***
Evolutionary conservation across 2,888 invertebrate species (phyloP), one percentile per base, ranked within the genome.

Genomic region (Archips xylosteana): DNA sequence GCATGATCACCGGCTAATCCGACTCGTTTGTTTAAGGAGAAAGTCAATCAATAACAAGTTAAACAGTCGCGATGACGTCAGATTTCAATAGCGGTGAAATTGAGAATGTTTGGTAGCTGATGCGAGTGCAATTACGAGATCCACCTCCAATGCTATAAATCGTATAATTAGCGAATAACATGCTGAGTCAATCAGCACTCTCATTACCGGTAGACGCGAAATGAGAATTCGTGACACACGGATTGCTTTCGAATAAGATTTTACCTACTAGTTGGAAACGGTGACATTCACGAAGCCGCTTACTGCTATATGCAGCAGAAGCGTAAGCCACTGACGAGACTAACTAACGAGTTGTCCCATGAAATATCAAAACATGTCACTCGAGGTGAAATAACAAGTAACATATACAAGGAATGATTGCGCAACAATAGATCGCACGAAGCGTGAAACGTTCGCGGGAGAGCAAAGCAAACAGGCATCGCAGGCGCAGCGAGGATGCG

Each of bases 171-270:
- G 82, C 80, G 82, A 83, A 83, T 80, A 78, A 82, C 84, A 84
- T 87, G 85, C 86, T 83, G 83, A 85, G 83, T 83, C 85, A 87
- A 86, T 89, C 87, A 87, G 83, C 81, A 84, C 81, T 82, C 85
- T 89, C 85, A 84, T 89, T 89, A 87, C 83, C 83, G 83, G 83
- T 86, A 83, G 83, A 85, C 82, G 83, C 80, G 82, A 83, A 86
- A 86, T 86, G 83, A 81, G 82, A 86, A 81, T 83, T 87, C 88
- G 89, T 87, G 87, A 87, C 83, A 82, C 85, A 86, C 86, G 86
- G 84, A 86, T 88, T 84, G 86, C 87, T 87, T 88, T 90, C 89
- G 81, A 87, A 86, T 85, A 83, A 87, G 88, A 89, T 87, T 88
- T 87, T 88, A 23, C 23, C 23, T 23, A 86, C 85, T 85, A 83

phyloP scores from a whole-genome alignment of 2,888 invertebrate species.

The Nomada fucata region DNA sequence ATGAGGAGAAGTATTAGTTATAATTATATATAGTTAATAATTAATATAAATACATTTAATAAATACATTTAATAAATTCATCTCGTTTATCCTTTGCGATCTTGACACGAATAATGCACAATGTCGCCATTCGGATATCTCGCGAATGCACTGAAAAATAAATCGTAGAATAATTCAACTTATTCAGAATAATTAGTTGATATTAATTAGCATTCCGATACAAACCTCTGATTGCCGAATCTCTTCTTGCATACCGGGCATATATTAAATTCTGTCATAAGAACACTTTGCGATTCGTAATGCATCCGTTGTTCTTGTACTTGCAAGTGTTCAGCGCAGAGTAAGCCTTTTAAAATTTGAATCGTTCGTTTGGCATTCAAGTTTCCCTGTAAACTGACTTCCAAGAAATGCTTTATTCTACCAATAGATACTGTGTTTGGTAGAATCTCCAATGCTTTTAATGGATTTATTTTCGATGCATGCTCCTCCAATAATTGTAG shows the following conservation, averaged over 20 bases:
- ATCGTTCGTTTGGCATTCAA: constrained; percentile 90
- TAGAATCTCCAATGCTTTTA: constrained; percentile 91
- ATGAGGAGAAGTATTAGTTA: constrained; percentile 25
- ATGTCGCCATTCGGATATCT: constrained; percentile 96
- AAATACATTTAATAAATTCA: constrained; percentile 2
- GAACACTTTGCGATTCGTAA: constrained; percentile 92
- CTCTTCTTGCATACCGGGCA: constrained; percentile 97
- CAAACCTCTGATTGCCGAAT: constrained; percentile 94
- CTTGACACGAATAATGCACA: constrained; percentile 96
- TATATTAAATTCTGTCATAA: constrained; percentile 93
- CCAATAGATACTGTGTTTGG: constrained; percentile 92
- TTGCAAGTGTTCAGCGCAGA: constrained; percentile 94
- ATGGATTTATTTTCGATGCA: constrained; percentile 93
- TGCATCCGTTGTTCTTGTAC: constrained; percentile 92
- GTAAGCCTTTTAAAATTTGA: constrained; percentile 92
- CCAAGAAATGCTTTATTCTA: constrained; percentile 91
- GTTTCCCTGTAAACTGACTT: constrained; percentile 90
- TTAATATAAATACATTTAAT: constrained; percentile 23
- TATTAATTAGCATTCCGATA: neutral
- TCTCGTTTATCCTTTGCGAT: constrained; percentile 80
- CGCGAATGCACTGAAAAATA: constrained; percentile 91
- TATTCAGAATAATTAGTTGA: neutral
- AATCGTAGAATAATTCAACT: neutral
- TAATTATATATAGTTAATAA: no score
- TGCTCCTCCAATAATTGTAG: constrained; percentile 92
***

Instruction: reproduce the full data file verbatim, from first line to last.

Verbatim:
Evolutionary conservation across 2,888 invertebrate species (phyloP), one percentile per base, ranked within the genome.

Genomic region (Archips xylosteana): DNA sequence GCATGATCACCGGCTAATCCGACTCGTTTGTTTAAGGAGAAAGTCAATCAATAACAAGTTAAACAGTCGCGATGACGTCAGATTTCAATAGCGGTGAAATTGAGAATGTTTGGTAGCTGATGCGAGTGCAATTACGAGATCCACCTCCAATGCTATAAATCGTATAATTAGCGAATAACATGCTGAGTCAATCAGCACTCTCATTACCGGTAGACGCGAAATGAGAATTCGTGACACACGGATTGCTTTCGAATAAGATTTTACCTACTAGTTGGAAACGGTGACATTCACGAAGCCGCTTACTGCTATATGCAGCAGAAGCGTAAGCCACTGACGAGACTAACTAACGAGTTGTCCCATGAAATATCAAAACATGTCACTCGAGGTGAAATAACAAGTAACATATACAAGGAATGATTGCGCAACAATAGATCGCACGAAGCGTGAAACGTTCGCGGGAGAGCAAAGCAAACAGGCATCGCAGGCGCAGCGAGGATGCG

Each of bases 171-270:
- G 82, C 80, G 82, A 83, A 83, T 80, A 78, A 82, C 84, A 84
- T 87, G 85, C 86, T 83, G 83, A 85, G 83, T 83, C 85, A 87
- A 86, T 89, C 87, A 87, G 83, C 81, A 84, C 81, T 82, C 85
- T 89, C 85, A 84, T 89, T 89, A 87, C 83, C 83, G 83, G 83
- T 86, A 83, G 83, A 85, C 82, G 83, C 80, G 82, A 83, A 86
- A 86, T 86, G 83, A 81, G 82, A 86, A 81, T 83, T 87, C 88
- G 89, T 87, G 87, A 87, C 83, A 82, C 85, A 86, C 86, G 86
- G 84, A 86, T 88, T 84, G 86, C 87, T 87, T 88, T 90, C 89
- G 81, A 87, A 86, T 85, A 83, A 87, G 88, A 89, T 87, T 88
- T 87, T 88, A 23, C 23, C 23, T 23, A 86, C 85, T 85, A 83

phyloP scores from a whole-genome alignment of 2,888 invertebrate species.

The Nomada fucata region DNA sequence ATGAGGAGAAGTATTAGTTATAATTATATATAGTTAATAATTAATATAAATACATTTAATAAATACATTTAATAAATTCATCTCGTTTATCCTTTGCGATCTTGACACGAATAATGCACAATGTCGCCATTCGGATATCTCGCGAATGCACTGAAAAATAAATCGTAGAATAATTCAACTTATTCAGAATAATTAGTTGATATTAATTAGCATTCCGATACAAACCTCTGATTGCCGAATCTCTTCTTGCATACCGGGCATATATTAAATTCTGTCATAAGAACACTTTGCGATTCGTAATGCATCCGTTGTTCTTGTACTTGCAAGTGTTCAGCGCAGAGTAAGCCTTTTAAAATTTGAATCGTTCGTTTGGCATTCAAGTTTCCCTGTAAACTGACTTCCAAGAAATGCTTTATTCTACCAATAGATACTGTGTTTGGTAGAATCTCCAATGCTTTTAATGGATTTATTTTCGATGCATGCTCCTCCAATAATTGTAG shows the following conservation, averaged over 20 bases:
- ATCGTTCGTTTGGCATTCAA: constrained; percentile 90
- TAGAATCTCCAATGCTTTTA: constrained; percentile 91
- ATGAGGAGAAGTATTAGTTA: constrained; percentile 25
- ATGTCGCCATTCGGATATCT: constrained; percentile 96
- AAATACATTTAATAAATTCA: constrained; percentile 2
- GAACACTTTGCGATTCGTAA: constrained; percentile 92
- CTCTTCTTGCATACCGGGCA: constrained; percentile 97
- CAAACCTCTGATTGCCGAAT: constrained; percentile 94
- CTTGACACGAATAATGCACA: constrained; percentile 96
- TATATTAAATTCTGTCATAA: constrained; percentile 93
- CCAATAGATACTGTGTTTGG: constrained; percentile 92
- TTGCAAGTGTTCAGCGCAGA: constrained; percentile 94
- ATGGATTTATTTTCGATGCA: constrained; percentile 93
- TGCATCCGTTGTTCTTGTAC: constrained; percentile 92
- GTAAGCCTTTTAAAATTTGA: constrained; percentile 92
- CCAAGAAATGCTTTATTCTA: constrained; percentile 91
- GTTTCCCTGTAAACTGACTT: constrained; percentile 90
- TTAATATAAATACATTTAAT: constrained; percentile 23
- TATTAATTAGCATTCCGATA: neutral
- TCTCGTTTATCCTTTGCGAT: constrained; percentile 80
- CGCGAATGCACTGAAAAATA: constrained; percentile 91
- TATTCAGAATAATTAGTTGA: neutral
- AATCGTAGAATAATTCAACT: neutral
- TAATTATATATAGTTAATAA: no score
- TGCTCCTCCAATAATTGTAG: constrained; percentile 92